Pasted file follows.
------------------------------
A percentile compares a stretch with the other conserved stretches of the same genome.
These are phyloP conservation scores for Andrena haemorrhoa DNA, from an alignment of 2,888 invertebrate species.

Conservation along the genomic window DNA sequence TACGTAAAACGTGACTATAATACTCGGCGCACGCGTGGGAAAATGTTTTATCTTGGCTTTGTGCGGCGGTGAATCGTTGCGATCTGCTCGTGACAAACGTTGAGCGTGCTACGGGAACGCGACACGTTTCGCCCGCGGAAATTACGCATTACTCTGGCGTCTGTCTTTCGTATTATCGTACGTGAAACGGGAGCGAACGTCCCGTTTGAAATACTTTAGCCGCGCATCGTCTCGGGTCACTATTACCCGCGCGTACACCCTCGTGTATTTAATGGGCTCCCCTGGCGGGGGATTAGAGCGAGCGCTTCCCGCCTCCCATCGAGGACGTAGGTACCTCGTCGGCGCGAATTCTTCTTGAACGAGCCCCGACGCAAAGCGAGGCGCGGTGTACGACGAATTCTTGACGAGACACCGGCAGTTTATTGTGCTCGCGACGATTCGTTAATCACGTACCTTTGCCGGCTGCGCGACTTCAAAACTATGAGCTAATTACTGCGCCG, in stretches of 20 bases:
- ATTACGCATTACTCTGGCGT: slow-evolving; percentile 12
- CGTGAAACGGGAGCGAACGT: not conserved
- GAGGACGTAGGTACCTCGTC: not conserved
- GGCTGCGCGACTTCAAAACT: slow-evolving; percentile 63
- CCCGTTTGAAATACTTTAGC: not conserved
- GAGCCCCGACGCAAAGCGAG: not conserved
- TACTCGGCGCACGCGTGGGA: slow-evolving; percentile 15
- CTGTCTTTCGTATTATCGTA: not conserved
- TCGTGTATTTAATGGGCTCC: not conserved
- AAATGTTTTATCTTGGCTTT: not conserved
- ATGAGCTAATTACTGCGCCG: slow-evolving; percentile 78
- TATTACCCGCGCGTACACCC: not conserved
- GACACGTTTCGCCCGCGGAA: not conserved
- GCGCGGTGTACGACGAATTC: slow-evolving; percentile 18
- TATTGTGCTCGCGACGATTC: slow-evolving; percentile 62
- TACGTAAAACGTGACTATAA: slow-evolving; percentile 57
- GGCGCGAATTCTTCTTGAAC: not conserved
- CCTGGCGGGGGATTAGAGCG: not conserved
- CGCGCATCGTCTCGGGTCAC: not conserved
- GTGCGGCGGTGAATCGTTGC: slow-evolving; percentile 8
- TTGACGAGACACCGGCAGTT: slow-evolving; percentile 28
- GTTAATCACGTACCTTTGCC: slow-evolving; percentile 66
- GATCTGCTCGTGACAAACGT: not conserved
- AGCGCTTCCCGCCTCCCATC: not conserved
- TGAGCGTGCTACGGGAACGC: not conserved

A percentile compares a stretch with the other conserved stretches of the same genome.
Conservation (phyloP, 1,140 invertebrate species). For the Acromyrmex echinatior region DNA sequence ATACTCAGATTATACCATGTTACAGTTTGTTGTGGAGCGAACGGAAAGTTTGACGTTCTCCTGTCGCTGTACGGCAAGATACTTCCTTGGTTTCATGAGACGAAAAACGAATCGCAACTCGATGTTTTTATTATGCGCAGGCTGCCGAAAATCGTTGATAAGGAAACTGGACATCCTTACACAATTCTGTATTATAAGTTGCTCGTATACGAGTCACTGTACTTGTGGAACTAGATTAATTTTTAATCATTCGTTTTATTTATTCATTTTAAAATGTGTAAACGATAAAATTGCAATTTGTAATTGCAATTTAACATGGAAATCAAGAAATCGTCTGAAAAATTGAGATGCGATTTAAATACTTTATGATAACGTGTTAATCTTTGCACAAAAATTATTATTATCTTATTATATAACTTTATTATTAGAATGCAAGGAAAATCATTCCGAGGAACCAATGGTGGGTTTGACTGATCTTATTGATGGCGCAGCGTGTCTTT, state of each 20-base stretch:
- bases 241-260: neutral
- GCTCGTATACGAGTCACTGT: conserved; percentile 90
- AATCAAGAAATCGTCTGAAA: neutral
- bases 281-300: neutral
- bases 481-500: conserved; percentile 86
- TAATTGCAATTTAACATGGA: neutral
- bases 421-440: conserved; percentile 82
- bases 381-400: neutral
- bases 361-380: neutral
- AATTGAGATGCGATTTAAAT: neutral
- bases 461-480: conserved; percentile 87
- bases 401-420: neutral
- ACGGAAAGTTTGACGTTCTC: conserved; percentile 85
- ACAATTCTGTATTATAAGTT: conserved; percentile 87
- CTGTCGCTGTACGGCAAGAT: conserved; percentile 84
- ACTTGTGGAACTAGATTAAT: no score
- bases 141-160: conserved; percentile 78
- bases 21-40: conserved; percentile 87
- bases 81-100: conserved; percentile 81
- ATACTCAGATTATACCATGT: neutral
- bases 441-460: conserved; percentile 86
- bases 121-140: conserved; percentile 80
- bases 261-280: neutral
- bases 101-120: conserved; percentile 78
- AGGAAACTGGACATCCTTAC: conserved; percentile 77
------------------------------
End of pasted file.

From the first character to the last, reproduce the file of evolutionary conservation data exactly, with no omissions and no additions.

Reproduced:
A percentile compares a stretch with the other conserved stretches of the same genome.
These are phyloP conservation scores for Andrena haemorrhoa DNA, from an alignment of 2,888 invertebrate species.

Conservation along the genomic window DNA sequence TACGTAAAACGTGACTATAATACTCGGCGCACGCGTGGGAAAATGTTTTATCTTGGCTTTGTGCGGCGGTGAATCGTTGCGATCTGCTCGTGACAAACGTTGAGCGTGCTACGGGAACGCGACACGTTTCGCCCGCGGAAATTACGCATTACTCTGGCGTCTGTCTTTCGTATTATCGTACGTGAAACGGGAGCGAACGTCCCGTTTGAAATACTTTAGCCGCGCATCGTCTCGGGTCACTATTACCCGCGCGTACACCCTCGTGTATTTAATGGGCTCCCCTGGCGGGGGATTAGAGCGAGCGCTTCCCGCCTCCCATCGAGGACGTAGGTACCTCGTCGGCGCGAATTCTTCTTGAACGAGCCCCGACGCAAAGCGAGGCGCGGTGTACGACGAATTCTTGACGAGACACCGGCAGTTTATTGTGCTCGCGACGATTCGTTAATCACGTACCTTTGCCGGCTGCGCGACTTCAAAACTATGAGCTAATTACTGCGCCG, in stretches of 20 bases:
- ATTACGCATTACTCTGGCGT: slow-evolving; percentile 12
- CGTGAAACGGGAGCGAACGT: not conserved
- GAGGACGTAGGTACCTCGTC: not conserved
- GGCTGCGCGACTTCAAAACT: slow-evolving; percentile 63
- CCCGTTTGAAATACTTTAGC: not conserved
- GAGCCCCGACGCAAAGCGAG: not conserved
- TACTCGGCGCACGCGTGGGA: slow-evolving; percentile 15
- CTGTCTTTCGTATTATCGTA: not conserved
- TCGTGTATTTAATGGGCTCC: not conserved
- AAATGTTTTATCTTGGCTTT: not conserved
- ATGAGCTAATTACTGCGCCG: slow-evolving; percentile 78
- TATTACCCGCGCGTACACCC: not conserved
- GACACGTTTCGCCCGCGGAA: not conserved
- GCGCGGTGTACGACGAATTC: slow-evolving; percentile 18
- TATTGTGCTCGCGACGATTC: slow-evolving; percentile 62
- TACGTAAAACGTGACTATAA: slow-evolving; percentile 57
- GGCGCGAATTCTTCTTGAAC: not conserved
- CCTGGCGGGGGATTAGAGCG: not conserved
- CGCGCATCGTCTCGGGTCAC: not conserved
- GTGCGGCGGTGAATCGTTGC: slow-evolving; percentile 8
- TTGACGAGACACCGGCAGTT: slow-evolving; percentile 28
- GTTAATCACGTACCTTTGCC: slow-evolving; percentile 66
- GATCTGCTCGTGACAAACGT: not conserved
- AGCGCTTCCCGCCTCCCATC: not conserved
- TGAGCGTGCTACGGGAACGC: not conserved

A percentile compares a stretch with the other conserved stretches of the same genome.
Conservation (phyloP, 1,140 invertebrate species). For the Acromyrmex echinatior region DNA sequence ATACTCAGATTATACCATGTTACAGTTTGTTGTGGAGCGAACGGAAAGTTTGACGTTCTCCTGTCGCTGTACGGCAAGATACTTCCTTGGTTTCATGAGACGAAAAACGAATCGCAACTCGATGTTTTTATTATGCGCAGGCTGCCGAAAATCGTTGATAAGGAAACTGGACATCCTTACACAATTCTGTATTATAAGTTGCTCGTATACGAGTCACTGTACTTGTGGAACTAGATTAATTTTTAATCATTCGTTTTATTTATTCATTTTAAAATGTGTAAACGATAAAATTGCAATTTGTAATTGCAATTTAACATGGAAATCAAGAAATCGTCTGAAAAATTGAGATGCGATTTAAATACTTTATGATAACGTGTTAATCTTTGCACAAAAATTATTATTATCTTATTATATAACTTTATTATTAGAATGCAAGGAAAATCATTCCGAGGAACCAATGGTGGGTTTGACTGATCTTATTGATGGCGCAGCGTGTCTTT, state of each 20-base stretch:
- bases 241-260: neutral
- GCTCGTATACGAGTCACTGT: conserved; percentile 90
- AATCAAGAAATCGTCTGAAA: neutral
- bases 281-300: neutral
- bases 481-500: conserved; percentile 86
- TAATTGCAATTTAACATGGA: neutral
- bases 421-440: conserved; percentile 82
- bases 381-400: neutral
- bases 361-380: neutral
- AATTGAGATGCGATTTAAAT: neutral
- bases 461-480: conserved; percentile 87
- bases 401-420: neutral
- ACGGAAAGTTTGACGTTCTC: conserved; percentile 85
- ACAATTCTGTATTATAAGTT: conserved; percentile 87
- CTGTCGCTGTACGGCAAGAT: conserved; percentile 84
- ACTTGTGGAACTAGATTAAT: no score
- bases 141-160: conserved; percentile 78
- bases 21-40: conserved; percentile 87
- bases 81-100: conserved; percentile 81
- ATACTCAGATTATACCATGT: neutral
- bases 441-460: conserved; percentile 86
- bases 121-140: conserved; percentile 80
- bases 261-280: neutral
- bases 101-120: conserved; percentile 78
- AGGAAACTGGACATCCTTAC: conserved; percentile 77